We all need power supplies. Radios need power . Auxiliary equipment need power. Some equipment needs power from the 220 or 115 VAC lines in your shack. Others need 12 VDC power. We need an adequate number of AC outlets to power our equipment. We also need DC power supplies and a distribution system to power some radios and a lot of our auxiliary equipment. And we need to provide good AC and RF grounding along with lightening protection grounds.
There are a number of ways to go about it. None are sexy or even exciting. But for anything but the most basic setup, it is something we should think through and engineer for adequacy and safety.
The first question is how much is enough. It's usually more than you think. And you should consider growth. I though I did but no, I missed the boat. I knew that I had two radios, two amplifiers, and a fair share of auxiliary equipment. So before doing anything else, I had a licensed electrician install four 220 VAC outlets and two dedicated 115 VAC outlets. These AC outlets connect to dedicated circuit breakers in the house's main electrical panel. Now, 7 years later, I found that I needed more of each. I unplug one of my HF amps during 6 Meter season to keep on six. Bottom line - decide what you need and double it for the future.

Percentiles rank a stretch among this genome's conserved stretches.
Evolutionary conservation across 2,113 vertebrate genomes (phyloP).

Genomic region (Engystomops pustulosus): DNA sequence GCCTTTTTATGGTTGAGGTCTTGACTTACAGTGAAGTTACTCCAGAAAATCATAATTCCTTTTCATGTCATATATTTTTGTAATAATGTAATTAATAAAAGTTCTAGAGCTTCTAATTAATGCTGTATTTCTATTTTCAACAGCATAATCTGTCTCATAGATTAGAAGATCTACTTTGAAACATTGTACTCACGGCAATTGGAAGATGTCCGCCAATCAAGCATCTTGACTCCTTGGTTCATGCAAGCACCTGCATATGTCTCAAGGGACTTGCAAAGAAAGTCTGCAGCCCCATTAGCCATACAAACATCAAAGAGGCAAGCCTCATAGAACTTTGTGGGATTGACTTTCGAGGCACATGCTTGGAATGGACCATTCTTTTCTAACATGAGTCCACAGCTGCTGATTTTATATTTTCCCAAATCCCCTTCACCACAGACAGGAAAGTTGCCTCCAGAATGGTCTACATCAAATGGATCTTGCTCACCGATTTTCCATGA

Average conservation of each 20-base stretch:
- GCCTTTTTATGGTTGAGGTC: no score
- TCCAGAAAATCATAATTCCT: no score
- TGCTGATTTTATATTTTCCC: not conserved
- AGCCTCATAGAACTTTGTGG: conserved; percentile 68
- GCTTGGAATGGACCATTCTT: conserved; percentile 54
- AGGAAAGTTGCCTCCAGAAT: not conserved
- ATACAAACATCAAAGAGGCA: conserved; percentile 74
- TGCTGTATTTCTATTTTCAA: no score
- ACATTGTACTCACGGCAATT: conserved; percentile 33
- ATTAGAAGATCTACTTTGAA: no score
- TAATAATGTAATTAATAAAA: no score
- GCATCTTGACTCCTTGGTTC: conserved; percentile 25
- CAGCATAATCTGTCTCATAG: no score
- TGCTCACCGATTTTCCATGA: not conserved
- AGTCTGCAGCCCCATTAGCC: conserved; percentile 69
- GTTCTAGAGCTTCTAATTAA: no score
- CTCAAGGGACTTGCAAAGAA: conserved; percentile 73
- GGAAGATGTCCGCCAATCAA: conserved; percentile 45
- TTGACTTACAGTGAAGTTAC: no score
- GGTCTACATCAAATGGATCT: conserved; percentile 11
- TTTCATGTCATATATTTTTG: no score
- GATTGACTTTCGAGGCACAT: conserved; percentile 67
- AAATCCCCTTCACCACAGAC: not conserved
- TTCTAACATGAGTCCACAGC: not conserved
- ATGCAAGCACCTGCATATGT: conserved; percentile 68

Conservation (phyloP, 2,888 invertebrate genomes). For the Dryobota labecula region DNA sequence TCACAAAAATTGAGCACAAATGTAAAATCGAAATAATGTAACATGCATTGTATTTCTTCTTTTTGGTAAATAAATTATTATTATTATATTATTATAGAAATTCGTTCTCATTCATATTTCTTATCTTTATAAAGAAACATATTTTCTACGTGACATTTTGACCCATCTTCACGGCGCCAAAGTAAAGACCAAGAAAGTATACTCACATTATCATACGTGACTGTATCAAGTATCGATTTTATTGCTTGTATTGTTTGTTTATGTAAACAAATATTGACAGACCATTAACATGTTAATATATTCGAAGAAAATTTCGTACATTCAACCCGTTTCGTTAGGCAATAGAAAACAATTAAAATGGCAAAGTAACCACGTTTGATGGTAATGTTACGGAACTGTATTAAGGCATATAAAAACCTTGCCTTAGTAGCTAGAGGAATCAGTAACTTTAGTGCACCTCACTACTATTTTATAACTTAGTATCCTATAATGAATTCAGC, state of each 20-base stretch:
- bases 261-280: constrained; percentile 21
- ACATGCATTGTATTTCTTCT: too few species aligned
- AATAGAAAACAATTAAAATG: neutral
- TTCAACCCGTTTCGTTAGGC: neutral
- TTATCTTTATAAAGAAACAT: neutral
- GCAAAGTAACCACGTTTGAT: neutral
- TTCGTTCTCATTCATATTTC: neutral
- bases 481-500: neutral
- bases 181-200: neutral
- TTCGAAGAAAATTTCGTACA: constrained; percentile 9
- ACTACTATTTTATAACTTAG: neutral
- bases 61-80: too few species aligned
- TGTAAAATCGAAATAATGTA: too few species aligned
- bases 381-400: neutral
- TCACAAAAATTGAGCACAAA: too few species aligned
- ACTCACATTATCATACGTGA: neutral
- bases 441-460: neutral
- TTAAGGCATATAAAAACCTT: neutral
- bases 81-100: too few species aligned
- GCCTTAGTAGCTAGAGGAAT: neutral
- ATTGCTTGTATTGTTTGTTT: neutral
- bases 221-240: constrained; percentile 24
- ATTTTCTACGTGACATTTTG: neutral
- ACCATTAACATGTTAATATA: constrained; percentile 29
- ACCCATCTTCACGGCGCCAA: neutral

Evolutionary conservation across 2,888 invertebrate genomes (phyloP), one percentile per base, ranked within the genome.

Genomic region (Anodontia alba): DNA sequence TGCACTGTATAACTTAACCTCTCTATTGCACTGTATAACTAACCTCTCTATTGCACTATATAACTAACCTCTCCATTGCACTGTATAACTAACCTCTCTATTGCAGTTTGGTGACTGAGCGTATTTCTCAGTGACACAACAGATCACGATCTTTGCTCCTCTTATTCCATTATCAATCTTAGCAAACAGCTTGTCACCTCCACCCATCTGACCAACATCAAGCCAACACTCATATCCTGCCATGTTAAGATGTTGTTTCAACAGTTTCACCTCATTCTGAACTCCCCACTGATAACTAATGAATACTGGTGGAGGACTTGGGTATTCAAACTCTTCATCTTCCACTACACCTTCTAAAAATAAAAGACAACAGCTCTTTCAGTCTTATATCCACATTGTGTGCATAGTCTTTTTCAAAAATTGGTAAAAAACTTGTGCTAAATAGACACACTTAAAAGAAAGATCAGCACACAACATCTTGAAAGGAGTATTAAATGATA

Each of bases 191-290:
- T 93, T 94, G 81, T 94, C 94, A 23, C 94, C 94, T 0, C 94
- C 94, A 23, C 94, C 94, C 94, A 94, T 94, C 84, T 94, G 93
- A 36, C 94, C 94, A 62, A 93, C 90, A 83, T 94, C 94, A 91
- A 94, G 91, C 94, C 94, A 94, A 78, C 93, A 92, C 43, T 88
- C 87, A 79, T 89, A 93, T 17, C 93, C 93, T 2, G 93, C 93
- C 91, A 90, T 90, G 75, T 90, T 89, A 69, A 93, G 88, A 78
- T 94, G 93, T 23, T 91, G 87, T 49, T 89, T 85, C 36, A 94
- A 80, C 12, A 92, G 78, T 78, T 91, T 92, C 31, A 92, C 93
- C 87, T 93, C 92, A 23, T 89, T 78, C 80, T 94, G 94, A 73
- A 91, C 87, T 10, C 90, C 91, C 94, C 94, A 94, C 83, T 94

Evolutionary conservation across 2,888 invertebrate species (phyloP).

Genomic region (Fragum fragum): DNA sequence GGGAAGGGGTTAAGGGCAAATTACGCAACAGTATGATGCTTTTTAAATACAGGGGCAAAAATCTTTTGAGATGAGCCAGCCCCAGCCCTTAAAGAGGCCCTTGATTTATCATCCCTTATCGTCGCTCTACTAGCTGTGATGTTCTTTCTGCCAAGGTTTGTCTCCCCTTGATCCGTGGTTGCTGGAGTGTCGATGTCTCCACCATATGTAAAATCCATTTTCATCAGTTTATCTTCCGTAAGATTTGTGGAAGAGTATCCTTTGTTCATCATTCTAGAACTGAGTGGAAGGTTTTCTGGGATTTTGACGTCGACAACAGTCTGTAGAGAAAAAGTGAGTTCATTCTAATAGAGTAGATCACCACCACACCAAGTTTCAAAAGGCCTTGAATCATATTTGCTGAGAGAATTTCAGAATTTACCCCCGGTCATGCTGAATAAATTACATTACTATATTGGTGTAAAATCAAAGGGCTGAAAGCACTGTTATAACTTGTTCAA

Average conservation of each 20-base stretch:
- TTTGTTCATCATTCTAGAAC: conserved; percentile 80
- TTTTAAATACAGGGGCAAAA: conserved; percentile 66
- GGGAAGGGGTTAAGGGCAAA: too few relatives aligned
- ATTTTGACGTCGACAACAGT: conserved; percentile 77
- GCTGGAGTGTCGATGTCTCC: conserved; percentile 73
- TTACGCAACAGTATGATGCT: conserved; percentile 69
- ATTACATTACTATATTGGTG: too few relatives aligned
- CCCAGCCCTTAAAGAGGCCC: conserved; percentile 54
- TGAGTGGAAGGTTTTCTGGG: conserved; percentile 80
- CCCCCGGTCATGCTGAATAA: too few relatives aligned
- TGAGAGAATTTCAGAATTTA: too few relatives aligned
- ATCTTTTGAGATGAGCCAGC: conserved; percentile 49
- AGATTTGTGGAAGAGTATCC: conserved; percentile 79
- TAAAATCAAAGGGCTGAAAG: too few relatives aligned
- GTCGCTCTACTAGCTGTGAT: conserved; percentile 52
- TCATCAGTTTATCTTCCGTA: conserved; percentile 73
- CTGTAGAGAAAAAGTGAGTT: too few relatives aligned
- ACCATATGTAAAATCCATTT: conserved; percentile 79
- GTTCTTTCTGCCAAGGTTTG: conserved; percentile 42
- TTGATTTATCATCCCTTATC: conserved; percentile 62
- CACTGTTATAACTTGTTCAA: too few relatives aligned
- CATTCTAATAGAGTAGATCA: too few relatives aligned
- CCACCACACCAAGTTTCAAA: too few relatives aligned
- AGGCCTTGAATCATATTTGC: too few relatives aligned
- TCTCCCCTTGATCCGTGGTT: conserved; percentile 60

We also installed a heavy duty connection that goes directly to the home ground bus. It also connects to an outside ground rod and to the entry panel for coax lines.
The above image shows the 220 VAC, two of the 115 VAC, and the ground connector on the right hand wall. The other 115 VAC outlets are on another wall behind the operating desk.
I also needed DC power supplies. Two for the transceivers and others (three more) for all the auxiliaries. Some, as shown in the image on the left, are on a bench under the operating desk, the others are on the shelves holding my amplifiers and other equipment.
As my quest for additional shack automation and capability grew, I found I needed even more power outlets. Now, with three amplifiers I have to unplug one of the HF amps when I want to operate 6 meters. And I needed a method for distributing DC voltage for all the other stuff. And so, what was a nice neat installation six years ago has become a rat's nest of cabling and distribution boxes. I should have thought ahead more.